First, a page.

Air pollution negotiations: falling short of breath
After 2 years of negotiations, the EU Directive regulating air pollution targets at the national level (National Ceiling Emission Directive)1 have concluded with strong disagreement and no apparent result.
A proposal put forward by the European Commission and the European Parliament with strong commitments in tackling air pollution was watered down by several Member States, and then rejected by the Parliament. Following that rejection, the Environmental Council (gathering the Environment Ministers from Members States) met in a final attempt to unblock the negotiations, but no result was achieved so far. Next steps are yet to be announced.
One of the most positive aspects of the proposal put forward by the European Commission was the inclusion of targets for Particulate Matter (PM 2.5), which are often the result of unsustainable waste disposal practices, particularly waste incineration or so-called waste-to-energy incineration.
Zero Waste Europe called on policymakers to maintain high ambition on the following letter, reminding them that a recent study that looked into a medium sized city in southwestern Sweden, clearly identified their new modern incinerator as the single most significant source of PM2.5’s.2
Moreover, the letter pointed out that further critical pollution is caused by ultra fine particles, calling for air pollution reduction at the source, strict monitoring and transparency mechanisms.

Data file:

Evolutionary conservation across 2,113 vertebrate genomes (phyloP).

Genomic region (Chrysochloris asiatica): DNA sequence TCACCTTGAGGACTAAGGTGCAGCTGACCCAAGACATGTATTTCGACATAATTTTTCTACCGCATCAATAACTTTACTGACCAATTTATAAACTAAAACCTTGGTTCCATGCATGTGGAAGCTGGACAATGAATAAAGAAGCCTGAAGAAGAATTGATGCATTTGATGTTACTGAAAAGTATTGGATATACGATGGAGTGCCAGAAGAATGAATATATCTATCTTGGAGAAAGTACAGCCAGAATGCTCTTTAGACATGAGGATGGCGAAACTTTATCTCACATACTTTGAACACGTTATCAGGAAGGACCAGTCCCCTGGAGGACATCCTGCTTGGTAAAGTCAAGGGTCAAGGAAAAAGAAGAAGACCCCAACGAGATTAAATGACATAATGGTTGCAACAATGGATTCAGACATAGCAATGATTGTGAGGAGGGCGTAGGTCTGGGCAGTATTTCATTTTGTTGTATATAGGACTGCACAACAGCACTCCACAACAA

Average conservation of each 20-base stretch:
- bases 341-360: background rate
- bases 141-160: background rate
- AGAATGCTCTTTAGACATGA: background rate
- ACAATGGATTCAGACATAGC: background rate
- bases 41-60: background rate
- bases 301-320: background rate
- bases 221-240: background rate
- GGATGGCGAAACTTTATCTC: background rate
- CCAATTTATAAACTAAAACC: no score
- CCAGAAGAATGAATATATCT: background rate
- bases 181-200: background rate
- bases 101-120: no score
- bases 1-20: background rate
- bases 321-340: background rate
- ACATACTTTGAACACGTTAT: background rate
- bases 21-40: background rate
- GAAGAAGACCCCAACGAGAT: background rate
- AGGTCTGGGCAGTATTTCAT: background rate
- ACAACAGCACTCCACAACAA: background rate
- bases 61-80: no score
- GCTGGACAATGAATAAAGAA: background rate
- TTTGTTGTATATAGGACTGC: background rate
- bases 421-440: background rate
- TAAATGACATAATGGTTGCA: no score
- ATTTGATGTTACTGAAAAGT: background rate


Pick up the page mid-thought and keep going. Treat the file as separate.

Evidence from the waste incineration industry shows that filter bag systems used to collect the PM and other toxic emissions have a much lower efficiency rate with fine PM<2.5: “…baghouse filter collection efficiency was 95-99% for PM10s, 65-70% for PM2.5s, and only 5-30% for particles smaller than 2.5 microns, even before the filters become coated with lime and activated carbon”.3
As shown by the report Air Polution from Waste Disposal: Not for Public Breath, waste incineration activities have had serious breaches of emission limits and have experienced other significant technical and legal problems, both in incineration facilities and cement plants across Europe. Case studies in the UK, France, Slovenia, Spain and Germany exposed a number of environmental, procedural and technical issues faced by waste incinerators, producing an excessive and unsustainable amount of air pollution, particularly PM.4
Main countries that opposed the proposal by the EC were the UK, France, Poland and Italy. In the light of the Brexit results, the proposal may need to be reconsidered in any case. Hopefully it will be an opportunity to increase ambition and protect the air we all breath.
1 The NEC Directive sets caps on the amount of air pollution that EU countries can emit. It currently looks at caps for fine particulate matter (PM2.5), nitrogen oxide (NOx), sulphur dioxide (SO2), volatile organic compounds (NMVOCs), ammonia (NH3), and methane (CH4), to be met by Member States by 2020, 2025 and 2030.
Howard C.V., The health impacts of incineration, with particular reference to the toxicological effects of ultrafine particulate aerosols, organo-chlorines and other emissions. Proof of Evidence submitted to East Sussex and Brighton and Hove Local Plan Public Inquiry, 2003.